Correction to L2 Forwarding Rules post

I posted here about the L2 forwarding rules when UCS is in EHV mode.   Several readers have pointed out a flaw in the logic I posted, which was taken from Cisco’s DCUCI course.   In Cisco’s defense, I did write that course.   🙂

At issue is how UCS deals with unknown unicast frames.   The other post incorrectly states than an unknown unicast frame received from a server port would be flooded out all other server ports participating in the same VLAN.   This is not the case.

The logic behind EHV mode is that it is impossible to have an unknown unicast address “behind” or “south” of the Fabric Interconnect.   All adapter MAC addresses are known, either because they were assigned in the service profile or inventoried (if using “derived” values).    For MAC addresses that are generated within a host, say for a virtual machine, the assumption is that at creation (or arrival through vMotion, etc) the MAC address will be announced using gratuitous ARP or other traffic generation techniques and the Fabric Interconnect can learn the address through normal L2 methods.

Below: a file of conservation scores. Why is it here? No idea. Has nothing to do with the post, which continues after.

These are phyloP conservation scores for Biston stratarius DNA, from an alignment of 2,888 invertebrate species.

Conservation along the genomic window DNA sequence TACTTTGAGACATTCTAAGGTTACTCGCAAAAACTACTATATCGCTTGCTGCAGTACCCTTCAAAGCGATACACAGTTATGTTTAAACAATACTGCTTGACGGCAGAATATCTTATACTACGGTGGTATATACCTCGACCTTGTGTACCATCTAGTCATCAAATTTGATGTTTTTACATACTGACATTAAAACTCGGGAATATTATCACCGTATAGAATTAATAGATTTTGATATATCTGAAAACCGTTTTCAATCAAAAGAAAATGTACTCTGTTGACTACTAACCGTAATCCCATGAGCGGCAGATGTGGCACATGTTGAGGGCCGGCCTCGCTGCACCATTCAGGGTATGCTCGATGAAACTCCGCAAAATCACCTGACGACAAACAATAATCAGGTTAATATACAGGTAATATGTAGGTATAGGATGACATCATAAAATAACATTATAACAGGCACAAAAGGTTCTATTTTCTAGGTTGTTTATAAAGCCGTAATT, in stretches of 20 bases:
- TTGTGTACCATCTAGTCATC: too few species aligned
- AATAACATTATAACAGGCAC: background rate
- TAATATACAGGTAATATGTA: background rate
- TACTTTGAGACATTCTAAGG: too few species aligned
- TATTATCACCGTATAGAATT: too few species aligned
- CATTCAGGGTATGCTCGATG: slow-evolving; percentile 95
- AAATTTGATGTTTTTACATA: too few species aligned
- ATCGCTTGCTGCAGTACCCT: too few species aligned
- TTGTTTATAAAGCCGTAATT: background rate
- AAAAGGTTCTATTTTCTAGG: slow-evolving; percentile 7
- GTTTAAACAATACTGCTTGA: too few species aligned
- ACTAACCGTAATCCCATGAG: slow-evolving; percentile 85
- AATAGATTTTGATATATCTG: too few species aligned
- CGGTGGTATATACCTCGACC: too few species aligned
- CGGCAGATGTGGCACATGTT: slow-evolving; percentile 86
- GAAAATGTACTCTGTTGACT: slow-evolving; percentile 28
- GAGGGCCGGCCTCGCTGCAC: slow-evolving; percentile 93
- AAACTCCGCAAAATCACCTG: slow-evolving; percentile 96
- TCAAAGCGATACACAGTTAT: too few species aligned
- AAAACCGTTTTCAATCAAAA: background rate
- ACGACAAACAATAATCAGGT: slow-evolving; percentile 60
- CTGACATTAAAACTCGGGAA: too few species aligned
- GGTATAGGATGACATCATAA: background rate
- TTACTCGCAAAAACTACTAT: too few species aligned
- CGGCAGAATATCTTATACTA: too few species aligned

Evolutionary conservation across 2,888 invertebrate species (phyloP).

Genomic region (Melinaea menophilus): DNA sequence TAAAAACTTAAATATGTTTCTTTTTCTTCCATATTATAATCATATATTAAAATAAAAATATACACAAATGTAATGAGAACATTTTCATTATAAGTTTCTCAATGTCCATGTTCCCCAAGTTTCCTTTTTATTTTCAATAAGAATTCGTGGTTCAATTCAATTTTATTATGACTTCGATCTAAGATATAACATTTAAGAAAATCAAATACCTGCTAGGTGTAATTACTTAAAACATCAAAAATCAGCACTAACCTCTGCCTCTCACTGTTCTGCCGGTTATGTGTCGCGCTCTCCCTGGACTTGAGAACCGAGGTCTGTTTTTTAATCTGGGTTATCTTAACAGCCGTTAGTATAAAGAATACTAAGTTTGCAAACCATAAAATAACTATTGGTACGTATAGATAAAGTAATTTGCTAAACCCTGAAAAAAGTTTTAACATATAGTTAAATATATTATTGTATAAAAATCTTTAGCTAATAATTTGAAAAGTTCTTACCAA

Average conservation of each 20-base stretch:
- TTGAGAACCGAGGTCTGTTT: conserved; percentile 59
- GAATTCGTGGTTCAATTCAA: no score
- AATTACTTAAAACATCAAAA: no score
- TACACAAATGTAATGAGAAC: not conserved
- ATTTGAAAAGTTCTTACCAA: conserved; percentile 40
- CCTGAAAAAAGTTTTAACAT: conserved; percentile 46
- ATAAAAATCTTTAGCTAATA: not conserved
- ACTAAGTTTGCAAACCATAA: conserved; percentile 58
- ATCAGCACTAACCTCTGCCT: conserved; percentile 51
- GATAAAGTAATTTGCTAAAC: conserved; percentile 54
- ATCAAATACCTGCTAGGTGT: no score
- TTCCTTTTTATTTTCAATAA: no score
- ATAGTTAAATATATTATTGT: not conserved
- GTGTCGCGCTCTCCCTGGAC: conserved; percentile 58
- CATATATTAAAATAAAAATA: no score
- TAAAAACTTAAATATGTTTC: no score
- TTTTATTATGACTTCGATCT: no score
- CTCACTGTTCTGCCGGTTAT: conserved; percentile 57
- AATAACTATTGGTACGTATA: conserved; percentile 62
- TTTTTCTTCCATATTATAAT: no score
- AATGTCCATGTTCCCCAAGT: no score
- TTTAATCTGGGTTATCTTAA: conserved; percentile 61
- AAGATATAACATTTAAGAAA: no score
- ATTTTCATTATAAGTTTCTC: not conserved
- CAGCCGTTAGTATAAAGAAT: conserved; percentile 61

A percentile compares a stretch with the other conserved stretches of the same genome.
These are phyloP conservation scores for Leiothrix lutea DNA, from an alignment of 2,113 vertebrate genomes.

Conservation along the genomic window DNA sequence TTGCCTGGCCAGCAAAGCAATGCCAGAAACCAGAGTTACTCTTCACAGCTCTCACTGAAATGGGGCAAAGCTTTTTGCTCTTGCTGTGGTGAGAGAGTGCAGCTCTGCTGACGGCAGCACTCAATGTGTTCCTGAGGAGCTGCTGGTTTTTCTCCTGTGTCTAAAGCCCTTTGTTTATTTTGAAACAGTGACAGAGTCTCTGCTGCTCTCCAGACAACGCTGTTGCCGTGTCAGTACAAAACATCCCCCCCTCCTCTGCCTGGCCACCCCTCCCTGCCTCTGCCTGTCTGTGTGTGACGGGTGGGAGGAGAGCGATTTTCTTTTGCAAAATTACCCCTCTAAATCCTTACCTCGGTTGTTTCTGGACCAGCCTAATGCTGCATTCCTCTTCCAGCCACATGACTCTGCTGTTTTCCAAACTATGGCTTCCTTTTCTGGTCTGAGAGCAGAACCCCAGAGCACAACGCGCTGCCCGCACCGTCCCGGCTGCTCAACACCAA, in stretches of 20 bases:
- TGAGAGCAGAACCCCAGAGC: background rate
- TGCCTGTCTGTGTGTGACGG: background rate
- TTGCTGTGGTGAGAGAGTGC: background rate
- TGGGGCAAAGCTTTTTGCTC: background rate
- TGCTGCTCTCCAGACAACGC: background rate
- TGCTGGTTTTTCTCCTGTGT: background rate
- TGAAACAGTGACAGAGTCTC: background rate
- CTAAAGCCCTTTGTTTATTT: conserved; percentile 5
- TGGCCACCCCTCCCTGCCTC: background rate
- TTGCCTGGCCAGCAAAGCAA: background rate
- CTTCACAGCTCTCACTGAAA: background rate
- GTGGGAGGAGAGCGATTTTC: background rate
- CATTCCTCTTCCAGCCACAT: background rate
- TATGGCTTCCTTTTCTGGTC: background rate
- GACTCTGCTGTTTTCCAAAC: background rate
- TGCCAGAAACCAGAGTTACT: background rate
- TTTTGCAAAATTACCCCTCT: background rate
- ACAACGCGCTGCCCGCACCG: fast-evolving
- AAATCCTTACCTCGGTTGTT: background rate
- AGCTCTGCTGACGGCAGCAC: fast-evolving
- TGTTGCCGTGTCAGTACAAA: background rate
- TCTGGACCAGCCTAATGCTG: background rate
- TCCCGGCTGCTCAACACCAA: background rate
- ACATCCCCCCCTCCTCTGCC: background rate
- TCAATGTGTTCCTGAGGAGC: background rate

So to clarify, an unknown unicast frame received from a server port will be flooded out ONLY that interface’s pinned uplink.   Otherwise, all traffic destined for MAC addresses outside of UCS (such as the MAC address of a default gateway, for example) would also get flooded internally – which would not be a good thing.

UCS with disjointed L2 Domains

How do we deal with disjointed L2 domains in UCS?

To start, what’s a disjointed L2 domain?  This is where you have two Ethernet “clouds” that never connect, but must be accessed by the same UCS Fabric Interconnect.   Take, for example, a multi-tenant scenario where we have multiple customer’s servers within the same UCS cluster that must access different L2 domains.

How do we ensure that all traffic from Customer A’s blade only goes to their cloud, while Customer B’s blades only connect to their cloud?

The immediately obvious answer is to use UCS pin groups to tie each customers interfaces (through their vNIC configuration) to the uplinks that go to their cloud.   Unfortunately, this only solves half of the problem.

In the default operational mode of the Fabric Interconnects (called Ethernet Host Virtualizer, sometimes called End Host Virtualizer), only one uplink is used to receive multicast or broadcast traffic.   EHV mode assumes a single L2 fabric on the uplinks (VLAN considerations notwithstanding).  So in this example, only broadcasts or multicasts from one of the two fabrics would be accepted.   Obviously, this is a problem.